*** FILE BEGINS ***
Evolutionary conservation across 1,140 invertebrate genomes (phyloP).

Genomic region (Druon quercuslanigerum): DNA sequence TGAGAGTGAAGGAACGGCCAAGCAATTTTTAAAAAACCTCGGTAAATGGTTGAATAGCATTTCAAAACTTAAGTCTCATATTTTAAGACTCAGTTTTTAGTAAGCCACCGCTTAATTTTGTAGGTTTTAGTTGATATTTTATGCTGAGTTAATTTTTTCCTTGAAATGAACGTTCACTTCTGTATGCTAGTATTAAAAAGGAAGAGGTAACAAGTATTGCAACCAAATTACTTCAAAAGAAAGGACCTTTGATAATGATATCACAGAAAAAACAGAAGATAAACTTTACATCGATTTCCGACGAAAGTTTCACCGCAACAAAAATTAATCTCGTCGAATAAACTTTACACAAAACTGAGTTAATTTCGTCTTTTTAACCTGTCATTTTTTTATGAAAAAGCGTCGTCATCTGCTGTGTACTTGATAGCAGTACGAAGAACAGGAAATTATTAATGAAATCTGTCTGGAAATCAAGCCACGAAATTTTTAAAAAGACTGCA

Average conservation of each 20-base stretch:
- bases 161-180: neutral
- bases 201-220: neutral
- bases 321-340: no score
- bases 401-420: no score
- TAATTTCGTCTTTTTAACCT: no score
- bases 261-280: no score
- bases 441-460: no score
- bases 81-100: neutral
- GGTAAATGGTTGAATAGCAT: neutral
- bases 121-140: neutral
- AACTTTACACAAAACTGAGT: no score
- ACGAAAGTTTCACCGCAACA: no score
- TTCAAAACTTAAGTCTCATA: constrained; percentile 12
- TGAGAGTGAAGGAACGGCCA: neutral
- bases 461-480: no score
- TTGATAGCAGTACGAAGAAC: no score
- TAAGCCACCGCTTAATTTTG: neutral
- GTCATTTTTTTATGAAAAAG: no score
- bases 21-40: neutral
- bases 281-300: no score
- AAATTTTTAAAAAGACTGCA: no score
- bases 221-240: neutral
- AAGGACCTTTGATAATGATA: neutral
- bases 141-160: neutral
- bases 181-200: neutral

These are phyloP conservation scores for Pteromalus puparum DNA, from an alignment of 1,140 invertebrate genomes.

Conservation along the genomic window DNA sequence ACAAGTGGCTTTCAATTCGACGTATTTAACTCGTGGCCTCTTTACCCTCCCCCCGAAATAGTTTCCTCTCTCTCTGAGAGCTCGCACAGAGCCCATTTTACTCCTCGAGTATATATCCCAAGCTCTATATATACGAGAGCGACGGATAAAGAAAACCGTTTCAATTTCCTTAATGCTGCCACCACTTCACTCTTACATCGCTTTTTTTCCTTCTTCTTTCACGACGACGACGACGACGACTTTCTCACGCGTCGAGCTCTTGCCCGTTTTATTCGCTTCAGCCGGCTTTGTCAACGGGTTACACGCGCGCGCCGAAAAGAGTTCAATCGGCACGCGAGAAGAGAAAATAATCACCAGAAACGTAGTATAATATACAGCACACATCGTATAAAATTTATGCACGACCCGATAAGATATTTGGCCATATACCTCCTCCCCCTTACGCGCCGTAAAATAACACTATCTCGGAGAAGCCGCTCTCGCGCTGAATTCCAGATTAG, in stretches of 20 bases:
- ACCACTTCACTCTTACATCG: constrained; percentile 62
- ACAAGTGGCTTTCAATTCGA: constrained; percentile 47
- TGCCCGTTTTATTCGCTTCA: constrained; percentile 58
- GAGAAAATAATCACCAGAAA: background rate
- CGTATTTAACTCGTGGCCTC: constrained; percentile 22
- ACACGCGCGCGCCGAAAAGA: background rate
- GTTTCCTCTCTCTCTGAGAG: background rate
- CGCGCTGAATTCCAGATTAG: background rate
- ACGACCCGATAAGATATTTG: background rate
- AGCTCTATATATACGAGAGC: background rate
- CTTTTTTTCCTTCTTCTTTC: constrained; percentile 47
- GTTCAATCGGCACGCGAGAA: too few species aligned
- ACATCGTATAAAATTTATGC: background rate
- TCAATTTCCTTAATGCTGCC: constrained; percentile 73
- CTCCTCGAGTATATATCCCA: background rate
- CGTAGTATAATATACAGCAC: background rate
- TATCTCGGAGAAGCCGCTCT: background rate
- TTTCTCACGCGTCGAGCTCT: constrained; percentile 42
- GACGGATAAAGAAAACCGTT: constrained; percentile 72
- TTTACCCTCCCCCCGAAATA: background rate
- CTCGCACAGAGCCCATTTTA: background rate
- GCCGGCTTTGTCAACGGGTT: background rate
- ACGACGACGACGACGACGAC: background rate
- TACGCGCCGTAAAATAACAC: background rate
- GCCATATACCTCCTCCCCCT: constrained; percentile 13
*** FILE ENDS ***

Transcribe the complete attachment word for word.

Evolutionary conservation across 1,140 invertebrate genomes (phyloP).

Genomic region (Druon quercuslanigerum): DNA sequence TGAGAGTGAAGGAACGGCCAAGCAATTTTTAAAAAACCTCGGTAAATGGTTGAATAGCATTTCAAAACTTAAGTCTCATATTTTAAGACTCAGTTTTTAGTAAGCCACCGCTTAATTTTGTAGGTTTTAGTTGATATTTTATGCTGAGTTAATTTTTTCCTTGAAATGAACGTTCACTTCTGTATGCTAGTATTAAAAAGGAAGAGGTAACAAGTATTGCAACCAAATTACTTCAAAAGAAAGGACCTTTGATAATGATATCACAGAAAAAACAGAAGATAAACTTTACATCGATTTCCGACGAAAGTTTCACCGCAACAAAAATTAATCTCGTCGAATAAACTTTACACAAAACTGAGTTAATTTCGTCTTTTTAACCTGTCATTTTTTTATGAAAAAGCGTCGTCATCTGCTGTGTACTTGATAGCAGTACGAAGAACAGGAAATTATTAATGAAATCTGTCTGGAAATCAAGCCACGAAATTTTTAAAAAGACTGCA

Average conservation of each 20-base stretch:
- bases 161-180: neutral
- bases 201-220: neutral
- bases 321-340: no score
- bases 401-420: no score
- TAATTTCGTCTTTTTAACCT: no score
- bases 261-280: no score
- bases 441-460: no score
- bases 81-100: neutral
- GGTAAATGGTTGAATAGCAT: neutral
- bases 121-140: neutral
- AACTTTACACAAAACTGAGT: no score
- ACGAAAGTTTCACCGCAACA: no score
- TTCAAAACTTAAGTCTCATA: constrained; percentile 12
- TGAGAGTGAAGGAACGGCCA: neutral
- bases 461-480: no score
- TTGATAGCAGTACGAAGAAC: no score
- TAAGCCACCGCTTAATTTTG: neutral
- GTCATTTTTTTATGAAAAAG: no score
- bases 21-40: neutral
- bases 281-300: no score
- AAATTTTTAAAAAGACTGCA: no score
- bases 221-240: neutral
- AAGGACCTTTGATAATGATA: neutral
- bases 141-160: neutral
- bases 181-200: neutral

These are phyloP conservation scores for Pteromalus puparum DNA, from an alignment of 1,140 invertebrate genomes.

Conservation along the genomic window DNA sequence ACAAGTGGCTTTCAATTCGACGTATTTAACTCGTGGCCTCTTTACCCTCCCCCCGAAATAGTTTCCTCTCTCTCTGAGAGCTCGCACAGAGCCCATTTTACTCCTCGAGTATATATCCCAAGCTCTATATATACGAGAGCGACGGATAAAGAAAACCGTTTCAATTTCCTTAATGCTGCCACCACTTCACTCTTACATCGCTTTTTTTCCTTCTTCTTTCACGACGACGACGACGACGACTTTCTCACGCGTCGAGCTCTTGCCCGTTTTATTCGCTTCAGCCGGCTTTGTCAACGGGTTACACGCGCGCGCCGAAAAGAGTTCAATCGGCACGCGAGAAGAGAAAATAATCACCAGAAACGTAGTATAATATACAGCACACATCGTATAAAATTTATGCACGACCCGATAAGATATTTGGCCATATACCTCCTCCCCCTTACGCGCCGTAAAATAACACTATCTCGGAGAAGCCGCTCTCGCGCTGAATTCCAGATTAG, in stretches of 20 bases:
- ACCACTTCACTCTTACATCG: constrained; percentile 62
- ACAAGTGGCTTTCAATTCGA: constrained; percentile 47
- TGCCCGTTTTATTCGCTTCA: constrained; percentile 58
- GAGAAAATAATCACCAGAAA: background rate
- CGTATTTAACTCGTGGCCTC: constrained; percentile 22
- ACACGCGCGCGCCGAAAAGA: background rate
- GTTTCCTCTCTCTCTGAGAG: background rate
- CGCGCTGAATTCCAGATTAG: background rate
- ACGACCCGATAAGATATTTG: background rate
- AGCTCTATATATACGAGAGC: background rate
- CTTTTTTTCCTTCTTCTTTC: constrained; percentile 47
- GTTCAATCGGCACGCGAGAA: too few species aligned
- ACATCGTATAAAATTTATGC: background rate
- TCAATTTCCTTAATGCTGCC: constrained; percentile 73
- CTCCTCGAGTATATATCCCA: background rate
- CGTAGTATAATATACAGCAC: background rate
- TATCTCGGAGAAGCCGCTCT: background rate
- TTTCTCACGCGTCGAGCTCT: constrained; percentile 42
- GACGGATAAAGAAAACCGTT: constrained; percentile 72
- TTTACCCTCCCCCCGAAATA: background rate
- CTCGCACAGAGCCCATTTTA: background rate
- GCCGGCTTTGTCAACGGGTT: background rate
- ACGACGACGACGACGACGAC: background rate
- TACGCGCCGTAAAATAACAC: background rate
- GCCATATACCTCCTCCCCCT: constrained; percentile 13